Dries van Noten tapped into the idea of simple but sensual, relying on luxurious material, texture and faultless cut to make its impact.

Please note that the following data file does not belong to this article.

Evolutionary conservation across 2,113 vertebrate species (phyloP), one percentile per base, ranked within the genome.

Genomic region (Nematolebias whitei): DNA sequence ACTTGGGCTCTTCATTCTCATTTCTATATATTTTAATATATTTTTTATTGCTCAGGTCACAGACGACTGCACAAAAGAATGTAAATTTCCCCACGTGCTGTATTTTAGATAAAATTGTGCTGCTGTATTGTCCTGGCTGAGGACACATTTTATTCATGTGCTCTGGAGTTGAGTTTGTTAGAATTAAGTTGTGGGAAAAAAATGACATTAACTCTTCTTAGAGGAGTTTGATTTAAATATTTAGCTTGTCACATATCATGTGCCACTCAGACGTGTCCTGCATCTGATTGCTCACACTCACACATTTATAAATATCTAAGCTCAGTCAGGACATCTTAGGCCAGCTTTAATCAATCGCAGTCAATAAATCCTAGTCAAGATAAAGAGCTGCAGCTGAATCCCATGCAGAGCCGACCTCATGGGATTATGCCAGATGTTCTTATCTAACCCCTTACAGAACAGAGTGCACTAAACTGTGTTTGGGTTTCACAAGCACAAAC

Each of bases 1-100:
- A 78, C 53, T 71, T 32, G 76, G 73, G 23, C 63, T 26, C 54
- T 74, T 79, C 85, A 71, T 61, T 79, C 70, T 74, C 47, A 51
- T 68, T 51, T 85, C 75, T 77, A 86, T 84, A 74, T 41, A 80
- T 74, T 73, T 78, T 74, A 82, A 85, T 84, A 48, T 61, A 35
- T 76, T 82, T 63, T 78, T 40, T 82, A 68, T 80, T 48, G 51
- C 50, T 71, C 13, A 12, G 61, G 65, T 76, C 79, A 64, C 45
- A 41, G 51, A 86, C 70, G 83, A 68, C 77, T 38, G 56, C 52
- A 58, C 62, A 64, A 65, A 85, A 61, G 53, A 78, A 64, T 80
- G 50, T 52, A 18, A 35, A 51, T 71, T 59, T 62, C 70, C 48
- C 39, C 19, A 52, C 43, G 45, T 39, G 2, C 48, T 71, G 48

For Autumn/Winter 2009, much of Paris is divided into two broadly encompassing camps: the all-singing all-disco-dancing hordes of more-is-more glitter-drenched hedonists, and those championing the rather less extreme or escapist maxim of stealth wealth and anti-ostentation. It isn't difficult to guess which of these two schools Dries Van Noten subscribed to. He tapped into the idea of simple but sensual, relying on luxurious material, texture and faultless cut to make its impact. In the past Van Noten has trod the well-worn ethnic road, or clashed and bashed prints to make his ensembles resemble the clumsy, kooky and stylistically wayward garb of a well-off Home Counties geography teacher, but last season his collection stunned, raising the bar for sophisticated and classically chic French dressing in the most ravishing fashion. If that collection was quintessentially French, this seemed to be speaking polished tones of Italian: how else to count for Van Noten opening his collection with an easily-cut flowing camel-hair coat? As always, his colour palettes and choice of textiles were exquisite and unexpected, a single outfit juxtaposing black-blue crocodile blouson, burgundy sweater, celadon-green trousers and python clutch. That python appeared again as a trench and blazer, and as high-heels on every pair of tan court-shoes. If Van Noten's silhouette appeared loose, it was only because all others seem vacuum-pumped: fluid separates were rendered in single block-colours of jewel-like amethyst, emerald, copper and polished tan, his nubby wool and mohair overcoats cut with all the casual ease of dressing gowns. When his trademark print came, it was subdued, constructed from collaged and faded black-and-white images of flowers or oddly-subtle oversized sepia leopard-print laid onto loose silk dresses in fresh green, primrose and violet. There was even this season's ubiquitous strong-shouldered black trouser suit, although Van Noten cut the trousers lower in the crotch and wider in the harem leg to lend it the same soft elegance as this entire graceful and accomplished collection. On paper, it doesn't sound like much. But it was a joy to see.